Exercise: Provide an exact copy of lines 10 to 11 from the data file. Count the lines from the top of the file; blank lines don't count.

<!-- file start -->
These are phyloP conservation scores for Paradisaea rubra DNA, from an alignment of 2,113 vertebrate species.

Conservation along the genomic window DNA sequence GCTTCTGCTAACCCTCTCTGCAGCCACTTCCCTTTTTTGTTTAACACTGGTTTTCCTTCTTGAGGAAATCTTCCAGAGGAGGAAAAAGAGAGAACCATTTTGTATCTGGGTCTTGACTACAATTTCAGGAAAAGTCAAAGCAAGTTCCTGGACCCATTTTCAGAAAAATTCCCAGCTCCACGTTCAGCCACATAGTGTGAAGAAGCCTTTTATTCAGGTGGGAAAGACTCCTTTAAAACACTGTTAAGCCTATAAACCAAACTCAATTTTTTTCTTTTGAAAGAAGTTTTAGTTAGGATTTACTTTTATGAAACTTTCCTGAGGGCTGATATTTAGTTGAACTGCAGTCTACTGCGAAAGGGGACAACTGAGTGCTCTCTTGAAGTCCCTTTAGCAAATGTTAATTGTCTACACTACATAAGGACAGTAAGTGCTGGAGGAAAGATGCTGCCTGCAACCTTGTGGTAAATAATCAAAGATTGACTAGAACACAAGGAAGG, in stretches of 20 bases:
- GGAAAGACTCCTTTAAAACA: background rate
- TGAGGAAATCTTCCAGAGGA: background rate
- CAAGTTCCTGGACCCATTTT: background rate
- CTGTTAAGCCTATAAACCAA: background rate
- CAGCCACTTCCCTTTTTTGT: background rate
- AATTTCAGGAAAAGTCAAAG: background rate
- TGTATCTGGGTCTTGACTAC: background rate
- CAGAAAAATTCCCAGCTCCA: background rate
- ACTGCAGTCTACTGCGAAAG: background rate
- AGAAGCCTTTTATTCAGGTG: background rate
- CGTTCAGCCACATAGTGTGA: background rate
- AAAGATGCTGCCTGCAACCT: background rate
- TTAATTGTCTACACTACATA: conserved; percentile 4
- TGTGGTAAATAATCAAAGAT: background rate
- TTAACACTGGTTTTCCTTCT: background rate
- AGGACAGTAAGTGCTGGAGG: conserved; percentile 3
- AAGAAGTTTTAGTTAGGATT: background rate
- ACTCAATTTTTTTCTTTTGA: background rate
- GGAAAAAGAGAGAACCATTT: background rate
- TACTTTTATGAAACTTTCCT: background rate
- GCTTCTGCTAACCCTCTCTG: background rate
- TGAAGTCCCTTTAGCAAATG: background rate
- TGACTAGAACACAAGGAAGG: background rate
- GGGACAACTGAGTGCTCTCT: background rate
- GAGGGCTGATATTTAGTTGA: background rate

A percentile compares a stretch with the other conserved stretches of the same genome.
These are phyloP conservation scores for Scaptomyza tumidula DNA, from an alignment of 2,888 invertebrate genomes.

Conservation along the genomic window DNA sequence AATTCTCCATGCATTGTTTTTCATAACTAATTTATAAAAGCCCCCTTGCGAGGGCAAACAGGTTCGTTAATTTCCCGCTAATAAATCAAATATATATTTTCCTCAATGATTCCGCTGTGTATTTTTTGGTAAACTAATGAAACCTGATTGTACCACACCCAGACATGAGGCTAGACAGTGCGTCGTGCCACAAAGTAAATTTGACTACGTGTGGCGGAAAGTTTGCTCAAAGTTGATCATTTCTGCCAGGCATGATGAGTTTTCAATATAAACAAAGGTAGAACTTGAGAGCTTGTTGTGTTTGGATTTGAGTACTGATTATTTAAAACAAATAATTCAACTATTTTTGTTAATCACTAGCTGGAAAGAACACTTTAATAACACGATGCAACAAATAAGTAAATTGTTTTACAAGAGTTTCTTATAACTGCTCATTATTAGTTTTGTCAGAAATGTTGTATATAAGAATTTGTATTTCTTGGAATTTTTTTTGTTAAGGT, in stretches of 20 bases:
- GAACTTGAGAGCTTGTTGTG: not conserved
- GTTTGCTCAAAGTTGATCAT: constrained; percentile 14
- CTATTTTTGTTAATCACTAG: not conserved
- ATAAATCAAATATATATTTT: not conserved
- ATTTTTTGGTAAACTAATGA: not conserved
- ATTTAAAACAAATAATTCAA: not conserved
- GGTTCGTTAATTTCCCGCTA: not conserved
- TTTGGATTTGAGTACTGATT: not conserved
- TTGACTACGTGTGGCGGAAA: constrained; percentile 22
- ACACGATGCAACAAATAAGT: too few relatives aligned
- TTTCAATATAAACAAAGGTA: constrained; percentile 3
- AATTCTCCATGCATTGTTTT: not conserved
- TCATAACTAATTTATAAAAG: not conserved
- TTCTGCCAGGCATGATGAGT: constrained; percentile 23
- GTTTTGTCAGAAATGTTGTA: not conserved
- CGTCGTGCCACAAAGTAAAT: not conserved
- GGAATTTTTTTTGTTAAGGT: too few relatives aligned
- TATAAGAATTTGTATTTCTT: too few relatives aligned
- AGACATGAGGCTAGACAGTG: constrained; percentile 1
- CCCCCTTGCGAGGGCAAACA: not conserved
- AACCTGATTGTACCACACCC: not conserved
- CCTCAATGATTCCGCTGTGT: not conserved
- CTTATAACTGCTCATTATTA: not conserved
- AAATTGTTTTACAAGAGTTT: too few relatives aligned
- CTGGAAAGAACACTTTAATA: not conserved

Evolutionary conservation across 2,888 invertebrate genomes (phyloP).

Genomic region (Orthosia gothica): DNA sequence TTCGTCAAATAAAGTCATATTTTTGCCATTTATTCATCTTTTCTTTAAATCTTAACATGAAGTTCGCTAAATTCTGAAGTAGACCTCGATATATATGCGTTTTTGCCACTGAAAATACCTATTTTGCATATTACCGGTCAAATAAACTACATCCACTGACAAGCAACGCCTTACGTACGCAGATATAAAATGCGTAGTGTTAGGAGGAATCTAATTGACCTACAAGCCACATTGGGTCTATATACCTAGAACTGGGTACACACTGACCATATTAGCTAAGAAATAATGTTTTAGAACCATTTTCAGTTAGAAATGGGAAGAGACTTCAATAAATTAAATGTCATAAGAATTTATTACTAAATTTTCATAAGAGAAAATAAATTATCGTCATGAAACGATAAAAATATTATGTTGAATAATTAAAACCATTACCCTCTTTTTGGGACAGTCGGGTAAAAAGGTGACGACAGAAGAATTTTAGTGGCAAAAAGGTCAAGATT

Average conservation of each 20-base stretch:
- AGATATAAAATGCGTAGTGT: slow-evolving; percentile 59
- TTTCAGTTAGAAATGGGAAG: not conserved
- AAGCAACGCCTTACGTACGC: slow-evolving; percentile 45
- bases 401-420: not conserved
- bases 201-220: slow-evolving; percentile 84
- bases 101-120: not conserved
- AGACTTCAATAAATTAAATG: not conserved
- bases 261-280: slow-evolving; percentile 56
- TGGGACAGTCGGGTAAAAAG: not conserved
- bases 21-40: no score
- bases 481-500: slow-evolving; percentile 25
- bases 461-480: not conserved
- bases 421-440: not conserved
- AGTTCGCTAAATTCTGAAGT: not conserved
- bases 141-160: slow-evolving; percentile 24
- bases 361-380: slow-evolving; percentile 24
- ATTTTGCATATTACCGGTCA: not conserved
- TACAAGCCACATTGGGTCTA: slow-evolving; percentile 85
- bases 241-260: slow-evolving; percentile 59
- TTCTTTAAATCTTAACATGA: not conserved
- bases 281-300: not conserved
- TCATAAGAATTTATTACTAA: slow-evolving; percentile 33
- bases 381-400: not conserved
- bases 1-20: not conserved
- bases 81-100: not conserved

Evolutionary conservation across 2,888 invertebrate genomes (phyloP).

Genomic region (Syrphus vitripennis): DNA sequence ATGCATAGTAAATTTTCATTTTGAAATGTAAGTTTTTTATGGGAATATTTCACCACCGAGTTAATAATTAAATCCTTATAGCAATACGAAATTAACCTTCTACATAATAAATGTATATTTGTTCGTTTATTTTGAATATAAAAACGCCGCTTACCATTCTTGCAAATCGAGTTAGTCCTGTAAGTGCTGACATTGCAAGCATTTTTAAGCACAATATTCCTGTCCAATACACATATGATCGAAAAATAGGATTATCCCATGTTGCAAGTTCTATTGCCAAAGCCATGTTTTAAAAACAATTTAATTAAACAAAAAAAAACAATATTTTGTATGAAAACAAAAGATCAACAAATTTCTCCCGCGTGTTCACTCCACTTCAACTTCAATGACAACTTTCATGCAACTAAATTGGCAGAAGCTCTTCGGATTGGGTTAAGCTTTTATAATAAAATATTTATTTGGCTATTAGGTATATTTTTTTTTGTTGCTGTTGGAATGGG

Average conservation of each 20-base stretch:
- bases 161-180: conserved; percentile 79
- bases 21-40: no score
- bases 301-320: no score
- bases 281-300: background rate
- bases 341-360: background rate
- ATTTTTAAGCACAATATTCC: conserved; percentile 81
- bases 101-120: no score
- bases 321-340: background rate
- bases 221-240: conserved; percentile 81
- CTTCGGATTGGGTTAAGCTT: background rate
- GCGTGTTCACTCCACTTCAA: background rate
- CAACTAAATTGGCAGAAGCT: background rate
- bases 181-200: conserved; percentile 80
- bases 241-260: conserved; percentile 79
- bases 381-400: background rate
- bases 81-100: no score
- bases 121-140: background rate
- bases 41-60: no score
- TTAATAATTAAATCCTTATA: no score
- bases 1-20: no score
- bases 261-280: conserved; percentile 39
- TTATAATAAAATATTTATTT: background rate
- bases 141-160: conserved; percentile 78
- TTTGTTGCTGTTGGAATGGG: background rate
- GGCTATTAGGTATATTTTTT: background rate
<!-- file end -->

- CAGAAAAATTCCCAGCTCCA: background rate
- ACTGCAGTCTACTGCGAAAG: background rate